NEW YORK — Although close to 400 American service members have died in hostile action since the US invasion last March, about 300 Iraqis have been killed in insurgent attacks just since the New Year.
Whether it's former Baathists or foreign fighters behind these attacks, it's increasingly difficult to determine who they think is their enemy: the US forces occupying Iraq or Iraqis themselves.
Insurgents have concentrated their attacks on three vital Iraqi groups: security forces, non-Sunni and non-Arab groups, and professionals.
Since the war began, suicide bombings and vehicle explosions have targeted at least 10 Iraqi police stations and an Army recruiting center. These attacks were aimed at Iraqis who'd already joined the fledgling police force and Army, or those considering signing up.
Haitham Imad, a 29-year-old Army recruit who survived the attack on a recruiting center on Feb. 11 told Reuters what is surely on the mind of everyone: "If the Iraqis don't join the police and Army, that means we are saying to the Americans: 'Stay here forever.'"
Those behind the attacks in Iraq no doubt claim to represent a form of "resistance" to the occupation forces - and some in the region may support them. But Mr. Imad's observation remains valid: Do the attackers want the Americans to stay forever?
Back-to-back suicide bombings on Feb. 10 and 11 occurred while a United Nations delegation was in Iraq to determine whether early elections there are possible.
It's difficult to disagree with the assessment of Hamid Al Kifaey, spokesman for the Iraqi Governing Council: "There's no doubt this violence is a signal to the delegation that security is not present. But they can't bomb us into submission.... Islam doesn't condone this."
Iraqi civilians who work for the US-led occupation are also targets of insurgent attacks. Gunmen killed four women in Fallujah in January when they opened fire at a minibus carrying workers to a US military base where they washed laundry.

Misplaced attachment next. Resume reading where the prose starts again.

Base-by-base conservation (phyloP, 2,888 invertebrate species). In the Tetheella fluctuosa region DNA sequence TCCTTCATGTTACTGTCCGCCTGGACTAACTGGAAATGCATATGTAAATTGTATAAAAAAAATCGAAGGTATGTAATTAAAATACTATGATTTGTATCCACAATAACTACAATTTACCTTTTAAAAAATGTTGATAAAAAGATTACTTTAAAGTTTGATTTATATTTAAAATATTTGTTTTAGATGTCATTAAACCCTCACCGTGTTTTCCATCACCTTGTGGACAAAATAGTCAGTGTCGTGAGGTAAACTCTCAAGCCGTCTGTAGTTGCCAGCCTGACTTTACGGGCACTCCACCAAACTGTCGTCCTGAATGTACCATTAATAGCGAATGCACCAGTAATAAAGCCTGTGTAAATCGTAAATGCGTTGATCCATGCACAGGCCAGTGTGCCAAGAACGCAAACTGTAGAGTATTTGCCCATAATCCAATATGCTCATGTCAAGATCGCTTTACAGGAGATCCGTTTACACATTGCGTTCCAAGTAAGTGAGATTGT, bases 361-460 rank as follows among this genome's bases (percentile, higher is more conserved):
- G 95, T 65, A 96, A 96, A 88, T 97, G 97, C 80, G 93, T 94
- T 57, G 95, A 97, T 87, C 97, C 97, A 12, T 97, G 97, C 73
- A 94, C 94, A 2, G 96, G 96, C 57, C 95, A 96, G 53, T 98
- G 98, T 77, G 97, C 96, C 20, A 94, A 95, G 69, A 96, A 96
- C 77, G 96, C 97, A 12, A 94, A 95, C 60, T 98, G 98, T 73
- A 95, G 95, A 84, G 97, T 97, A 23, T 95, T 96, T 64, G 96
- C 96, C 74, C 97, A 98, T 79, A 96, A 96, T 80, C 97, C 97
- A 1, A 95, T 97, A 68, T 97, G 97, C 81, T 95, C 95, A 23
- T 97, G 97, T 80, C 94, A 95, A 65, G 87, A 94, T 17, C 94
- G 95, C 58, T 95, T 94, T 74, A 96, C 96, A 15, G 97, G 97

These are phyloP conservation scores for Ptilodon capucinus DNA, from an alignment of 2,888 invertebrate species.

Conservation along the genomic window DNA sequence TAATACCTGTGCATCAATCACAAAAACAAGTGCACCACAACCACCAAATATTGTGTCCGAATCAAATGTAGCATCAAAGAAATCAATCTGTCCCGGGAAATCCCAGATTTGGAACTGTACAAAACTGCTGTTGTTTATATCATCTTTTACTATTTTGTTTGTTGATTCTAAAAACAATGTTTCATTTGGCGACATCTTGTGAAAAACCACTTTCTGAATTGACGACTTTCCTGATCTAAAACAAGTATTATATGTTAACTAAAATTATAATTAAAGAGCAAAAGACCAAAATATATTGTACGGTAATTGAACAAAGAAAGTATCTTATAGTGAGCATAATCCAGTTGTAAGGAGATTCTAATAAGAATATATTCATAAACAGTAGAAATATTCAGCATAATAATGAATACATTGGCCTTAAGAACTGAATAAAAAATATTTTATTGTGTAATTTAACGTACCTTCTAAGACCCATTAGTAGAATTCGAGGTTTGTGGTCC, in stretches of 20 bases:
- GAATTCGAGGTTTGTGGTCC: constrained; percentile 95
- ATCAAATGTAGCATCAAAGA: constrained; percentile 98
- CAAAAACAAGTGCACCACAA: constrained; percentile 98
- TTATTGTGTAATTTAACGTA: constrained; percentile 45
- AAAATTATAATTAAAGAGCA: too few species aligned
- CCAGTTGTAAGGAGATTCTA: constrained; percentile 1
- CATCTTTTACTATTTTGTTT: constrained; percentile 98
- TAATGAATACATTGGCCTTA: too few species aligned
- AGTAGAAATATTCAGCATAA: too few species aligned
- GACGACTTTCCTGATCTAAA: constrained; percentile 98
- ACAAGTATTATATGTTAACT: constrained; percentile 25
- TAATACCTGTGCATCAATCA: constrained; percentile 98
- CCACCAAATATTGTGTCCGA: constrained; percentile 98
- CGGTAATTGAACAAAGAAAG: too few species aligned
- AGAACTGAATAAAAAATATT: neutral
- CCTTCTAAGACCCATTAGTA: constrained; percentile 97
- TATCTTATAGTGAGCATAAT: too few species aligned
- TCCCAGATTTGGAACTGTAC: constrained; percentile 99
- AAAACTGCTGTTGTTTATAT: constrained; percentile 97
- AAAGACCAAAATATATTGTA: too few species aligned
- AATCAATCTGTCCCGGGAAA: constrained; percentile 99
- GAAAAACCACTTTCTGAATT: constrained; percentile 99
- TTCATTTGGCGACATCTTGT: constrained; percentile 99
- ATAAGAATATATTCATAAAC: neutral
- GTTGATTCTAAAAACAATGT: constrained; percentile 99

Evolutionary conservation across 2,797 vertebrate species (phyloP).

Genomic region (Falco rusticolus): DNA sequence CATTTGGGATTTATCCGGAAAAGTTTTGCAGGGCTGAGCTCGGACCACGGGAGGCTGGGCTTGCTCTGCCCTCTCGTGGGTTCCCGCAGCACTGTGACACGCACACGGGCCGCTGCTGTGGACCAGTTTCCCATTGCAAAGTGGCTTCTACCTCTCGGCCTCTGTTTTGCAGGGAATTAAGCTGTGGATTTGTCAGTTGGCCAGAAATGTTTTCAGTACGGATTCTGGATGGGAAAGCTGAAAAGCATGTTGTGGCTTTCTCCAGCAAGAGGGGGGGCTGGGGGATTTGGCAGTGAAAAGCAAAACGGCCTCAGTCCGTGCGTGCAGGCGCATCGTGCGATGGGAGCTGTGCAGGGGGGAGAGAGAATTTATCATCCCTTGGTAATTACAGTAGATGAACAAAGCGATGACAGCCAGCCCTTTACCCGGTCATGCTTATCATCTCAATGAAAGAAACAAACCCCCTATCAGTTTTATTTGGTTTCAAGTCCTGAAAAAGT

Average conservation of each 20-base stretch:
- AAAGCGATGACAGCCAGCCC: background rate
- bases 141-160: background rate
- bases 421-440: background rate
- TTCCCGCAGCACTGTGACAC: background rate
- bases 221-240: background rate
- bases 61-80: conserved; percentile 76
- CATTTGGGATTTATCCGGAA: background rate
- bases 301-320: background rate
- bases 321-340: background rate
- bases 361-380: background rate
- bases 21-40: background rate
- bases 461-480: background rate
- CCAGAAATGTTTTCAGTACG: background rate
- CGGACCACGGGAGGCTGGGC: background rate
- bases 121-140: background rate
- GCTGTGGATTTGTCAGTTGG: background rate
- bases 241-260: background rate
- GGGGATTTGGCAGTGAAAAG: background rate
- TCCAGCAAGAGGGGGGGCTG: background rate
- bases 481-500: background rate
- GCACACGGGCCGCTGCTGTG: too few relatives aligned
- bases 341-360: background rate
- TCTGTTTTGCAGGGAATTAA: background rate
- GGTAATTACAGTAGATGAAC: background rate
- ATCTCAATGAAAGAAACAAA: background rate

These attacks against Iraqis who work with the Americans are senseless. Iraqis need to live and to feed their families. Palestinians who live under Israeli-occupied Gaza cross into Israel every day for work. How is this different from Iraqis working for the occupation forces?
Insurgents have also struck at the heart of Iraq's ethnic and sectarian fault lines.
On Feb. 1 - the first day of the biggest Muslim holiday, the Eid - two suicide bombers walked into separate offices of the main Kurdish political parties in Arbil, Iraq, and blew up themselves and 109 others. In August, a car bomb exploded in the holy city of Najaf in southern Iraq, killing at least 80 people, including a respected Shiite cleric.
But the most worrying pattern being reported out of these insurgent attacks is the targeting of Iraq's professionals and intellectuals. This frightening blow against the mainstay of Iraq's future institutions has claimed the lives of physicians, judges, lawyers and academics.
One of the dead - Abdul al-Latif al-Mayah, a political scientist and human rights advocate - was on his way to work last month when eight masked gunmen pulled him from his car and shot him in front of his bodyguard and another university lecturer. Dr. al-Mayah's brother Khalid, in a New York Times interview, predicted the toll on Iraq of such targeted killings: "These people are not just assassinating our brothers. They are assassinating our future."
Whoever is behind these attacks is the enemy of Iraqi civilians.
There are encouraging signs that Iraqis recognize this. Last month, Iraqis in a Shiite Muslim neighborhood in southeastern Baghdad alerted US troops to a house that had been home to Arab foreigners they suspected were insurgents.
When the American forces raid was over, three men were dead - a Syrian and two Yemenis - and a weapons cache was seized.
Who can blame Iraqis for being angry with insurgents who've killed or injured hundreds of their compatriots? After three miserable decades under Hussein's ruthless rule, Iraqis deserve their country back - both from occupation and the insurgents' bloody strikes.
It is significant that suicide bombings have become such a scourge in Iraq. There have beenat least 13 since August.
But, sadly, it's not surprising. Once political and, more insidiously, "religious" leaders in the Arab world sanctioned the use of suicide bombings by Palestinians against Israel, it became a matter of time that such attacks would be used elsewhere to settle all kinds of grievances.
It has become the bloody calling card of aggrieved Muslims in Iraq, Saudi Arabia, Turkey, Russia, Afghanistan, Pakistan, and Indonesia.
I oppose suicide bombings on moral grounds. And I remind my fellow Muslims who support such attacks that once this Pandora's box has been opened, it is almost impossible to close.
Muslim clerics must speak out now, not in continued support of suicide but in support of life.
• Mona Eltahawy is assistant managing editor of New York-based Arabic Women's eNews.